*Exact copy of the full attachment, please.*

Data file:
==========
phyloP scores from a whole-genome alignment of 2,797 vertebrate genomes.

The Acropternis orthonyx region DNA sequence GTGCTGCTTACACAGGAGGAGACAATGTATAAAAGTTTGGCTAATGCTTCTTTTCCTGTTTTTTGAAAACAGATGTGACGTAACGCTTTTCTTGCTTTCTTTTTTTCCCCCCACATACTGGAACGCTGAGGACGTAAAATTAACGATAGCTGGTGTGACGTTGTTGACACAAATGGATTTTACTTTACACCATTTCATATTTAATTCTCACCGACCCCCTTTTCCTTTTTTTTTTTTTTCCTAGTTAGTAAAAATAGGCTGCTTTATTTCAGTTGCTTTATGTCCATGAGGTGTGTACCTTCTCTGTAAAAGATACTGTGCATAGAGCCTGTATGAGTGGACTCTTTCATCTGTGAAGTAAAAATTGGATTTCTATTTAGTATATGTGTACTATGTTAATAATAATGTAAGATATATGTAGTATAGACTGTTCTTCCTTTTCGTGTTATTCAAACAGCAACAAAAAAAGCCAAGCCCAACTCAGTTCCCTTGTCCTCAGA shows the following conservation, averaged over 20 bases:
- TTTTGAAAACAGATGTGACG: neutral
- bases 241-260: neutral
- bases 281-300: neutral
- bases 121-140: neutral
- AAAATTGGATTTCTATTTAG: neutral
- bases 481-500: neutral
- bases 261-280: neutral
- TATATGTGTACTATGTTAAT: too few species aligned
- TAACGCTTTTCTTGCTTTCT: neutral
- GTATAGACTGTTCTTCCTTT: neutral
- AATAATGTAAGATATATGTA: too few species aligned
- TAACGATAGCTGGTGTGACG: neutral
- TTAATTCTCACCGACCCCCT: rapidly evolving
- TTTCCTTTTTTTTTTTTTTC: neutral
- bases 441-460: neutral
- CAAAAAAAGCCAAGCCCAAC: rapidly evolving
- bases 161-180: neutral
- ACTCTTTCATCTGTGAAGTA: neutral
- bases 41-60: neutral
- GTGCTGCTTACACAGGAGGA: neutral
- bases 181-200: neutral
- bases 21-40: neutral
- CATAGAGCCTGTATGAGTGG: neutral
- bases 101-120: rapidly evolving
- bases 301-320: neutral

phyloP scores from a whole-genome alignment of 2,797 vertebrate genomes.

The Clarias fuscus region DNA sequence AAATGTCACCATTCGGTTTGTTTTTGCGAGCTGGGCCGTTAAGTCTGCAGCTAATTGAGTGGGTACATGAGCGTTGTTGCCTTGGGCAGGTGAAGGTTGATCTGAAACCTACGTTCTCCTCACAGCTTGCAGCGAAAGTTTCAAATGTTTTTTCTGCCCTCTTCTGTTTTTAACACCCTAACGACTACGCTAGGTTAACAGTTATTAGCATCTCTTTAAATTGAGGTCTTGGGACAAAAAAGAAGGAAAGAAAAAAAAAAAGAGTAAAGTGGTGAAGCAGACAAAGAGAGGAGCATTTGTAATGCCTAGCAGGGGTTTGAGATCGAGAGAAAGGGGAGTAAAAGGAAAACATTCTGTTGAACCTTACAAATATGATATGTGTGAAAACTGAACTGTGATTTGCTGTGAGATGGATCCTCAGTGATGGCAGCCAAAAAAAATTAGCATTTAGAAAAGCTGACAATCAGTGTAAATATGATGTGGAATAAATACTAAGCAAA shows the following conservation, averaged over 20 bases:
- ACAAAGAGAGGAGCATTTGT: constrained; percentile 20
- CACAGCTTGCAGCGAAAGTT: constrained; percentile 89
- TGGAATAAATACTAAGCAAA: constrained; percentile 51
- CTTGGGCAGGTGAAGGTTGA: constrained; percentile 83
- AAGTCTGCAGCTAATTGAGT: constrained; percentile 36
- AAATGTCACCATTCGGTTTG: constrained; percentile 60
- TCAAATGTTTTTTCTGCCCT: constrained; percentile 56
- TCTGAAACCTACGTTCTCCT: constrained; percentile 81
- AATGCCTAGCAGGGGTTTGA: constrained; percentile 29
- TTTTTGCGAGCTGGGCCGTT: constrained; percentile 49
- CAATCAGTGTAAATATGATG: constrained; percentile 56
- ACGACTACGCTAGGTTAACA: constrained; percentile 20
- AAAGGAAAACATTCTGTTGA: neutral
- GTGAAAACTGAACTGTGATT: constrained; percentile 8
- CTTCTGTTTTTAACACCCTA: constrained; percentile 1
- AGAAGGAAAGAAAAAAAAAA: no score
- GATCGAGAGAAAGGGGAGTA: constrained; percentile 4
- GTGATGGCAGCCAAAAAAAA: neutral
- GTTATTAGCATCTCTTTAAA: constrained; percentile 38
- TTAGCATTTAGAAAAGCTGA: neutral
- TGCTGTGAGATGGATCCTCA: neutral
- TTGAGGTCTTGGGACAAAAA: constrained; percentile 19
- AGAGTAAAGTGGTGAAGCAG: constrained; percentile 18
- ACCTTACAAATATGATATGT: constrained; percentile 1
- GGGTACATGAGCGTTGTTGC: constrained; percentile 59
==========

phyloP scores from a whole-genome alignment of 2,797 vertebrate genomes.

The Acropternis orthonyx region DNA sequence GTGCTGCTTACACAGGAGGAGACAATGTATAAAAGTTTGGCTAATGCTTCTTTTCCTGTTTTTTGAAAACAGATGTGACGTAACGCTTTTCTTGCTTTCTTTTTTTCCCCCCACATACTGGAACGCTGAGGACGTAAAATTAACGATAGCTGGTGTGACGTTGTTGACACAAATGGATTTTACTTTACACCATTTCATATTTAATTCTCACCGACCCCCTTTTCCTTTTTTTTTTTTTTCCTAGTTAGTAAAAATAGGCTGCTTTATTTCAGTTGCTTTATGTCCATGAGGTGTGTACCTTCTCTGTAAAAGATACTGTGCATAGAGCCTGTATGAGTGGACTCTTTCATCTGTGAAGTAAAAATTGGATTTCTATTTAGTATATGTGTACTATGTTAATAATAATGTAAGATATATGTAGTATAGACTGTTCTTCCTTTTCGTGTTATTCAAACAGCAACAAAAAAAGCCAAGCCCAACTCAGTTCCCTTGTCCTCAGA shows the following conservation, averaged over 20 bases:
- TTTTGAAAACAGATGTGACG: neutral
- bases 241-260: neutral
- bases 281-300: neutral
- bases 121-140: neutral
- AAAATTGGATTTCTATTTAG: neutral
- bases 481-500: neutral
- bases 261-280: neutral
- TATATGTGTACTATGTTAAT: too few species aligned
- TAACGCTTTTCTTGCTTTCT: neutral
- GTATAGACTGTTCTTCCTTT: neutral
- AATAATGTAAGATATATGTA: too few species aligned
- TAACGATAGCTGGTGTGACG: neutral
- TTAATTCTCACCGACCCCCT: rapidly evolving
- TTTCCTTTTTTTTTTTTTTC: neutral
- bases 441-460: neutral
- CAAAAAAAGCCAAGCCCAAC: rapidly evolving
- bases 161-180: neutral
- ACTCTTTCATCTGTGAAGTA: neutral
- bases 41-60: neutral
- GTGCTGCTTACACAGGAGGA: neutral
- bases 181-200: neutral
- bases 21-40: neutral
- CATAGAGCCTGTATGAGTGG: neutral
- bases 101-120: rapidly evolving
- bases 301-320: neutral

phyloP scores from a whole-genome alignment of 2,797 vertebrate genomes.

The Clarias fuscus region DNA sequence AAATGTCACCATTCGGTTTGTTTTTGCGAGCTGGGCCGTTAAGTCTGCAGCTAATTGAGTGGGTACATGAGCGTTGTTGCCTTGGGCAGGTGAAGGTTGATCTGAAACCTACGTTCTCCTCACAGCTTGCAGCGAAAGTTTCAAATGTTTTTTCTGCCCTCTTCTGTTTTTAACACCCTAACGACTACGCTAGGTTAACAGTTATTAGCATCTCTTTAAATTGAGGTCTTGGGACAAAAAAGAAGGAAAGAAAAAAAAAAAGAGTAAAGTGGTGAAGCAGACAAAGAGAGGAGCATTTGTAATGCCTAGCAGGGGTTTGAGATCGAGAGAAAGGGGAGTAAAAGGAAAACATTCTGTTGAACCTTACAAATATGATATGTGTGAAAACTGAACTGTGATTTGCTGTGAGATGGATCCTCAGTGATGGCAGCCAAAAAAAATTAGCATTTAGAAAAGCTGACAATCAGTGTAAATATGATGTGGAATAAATACTAAGCAAA shows the following conservation, averaged over 20 bases:
- ACAAAGAGAGGAGCATTTGT: constrained; percentile 20
- CACAGCTTGCAGCGAAAGTT: constrained; percentile 89
- TGGAATAAATACTAAGCAAA: constrained; percentile 51
- CTTGGGCAGGTGAAGGTTGA: constrained; percentile 83
- AAGTCTGCAGCTAATTGAGT: constrained; percentile 36
- AAATGTCACCATTCGGTTTG: constrained; percentile 60
- TCAAATGTTTTTTCTGCCCT: constrained; percentile 56
- TCTGAAACCTACGTTCTCCT: constrained; percentile 81
- AATGCCTAGCAGGGGTTTGA: constrained; percentile 29
- TTTTTGCGAGCTGGGCCGTT: constrained; percentile 49
- CAATCAGTGTAAATATGATG: constrained; percentile 56
- ACGACTACGCTAGGTTAACA: constrained; percentile 20
- AAAGGAAAACATTCTGTTGA: neutral
- GTGAAAACTGAACTGTGATT: constrained; percentile 8
- CTTCTGTTTTTAACACCCTA: constrained; percentile 1
- AGAAGGAAAGAAAAAAAAAA: no score
- GATCGAGAGAAAGGGGAGTA: constrained; percentile 4
- GTGATGGCAGCCAAAAAAAA: neutral
- GTTATTAGCATCTCTTTAAA: constrained; percentile 38
- TTAGCATTTAGAAAAGCTGA: neutral
- TGCTGTGAGATGGATCCTCA: neutral
- TTGAGGTCTTGGGACAAAAA: constrained; percentile 19
- AGAGTAAAGTGGTGAAGCAG: constrained; percentile 18
- ACCTTACAAATATGATATGT: constrained; percentile 1
- GGGTACATGAGCGTTGTTGC: constrained; percentile 59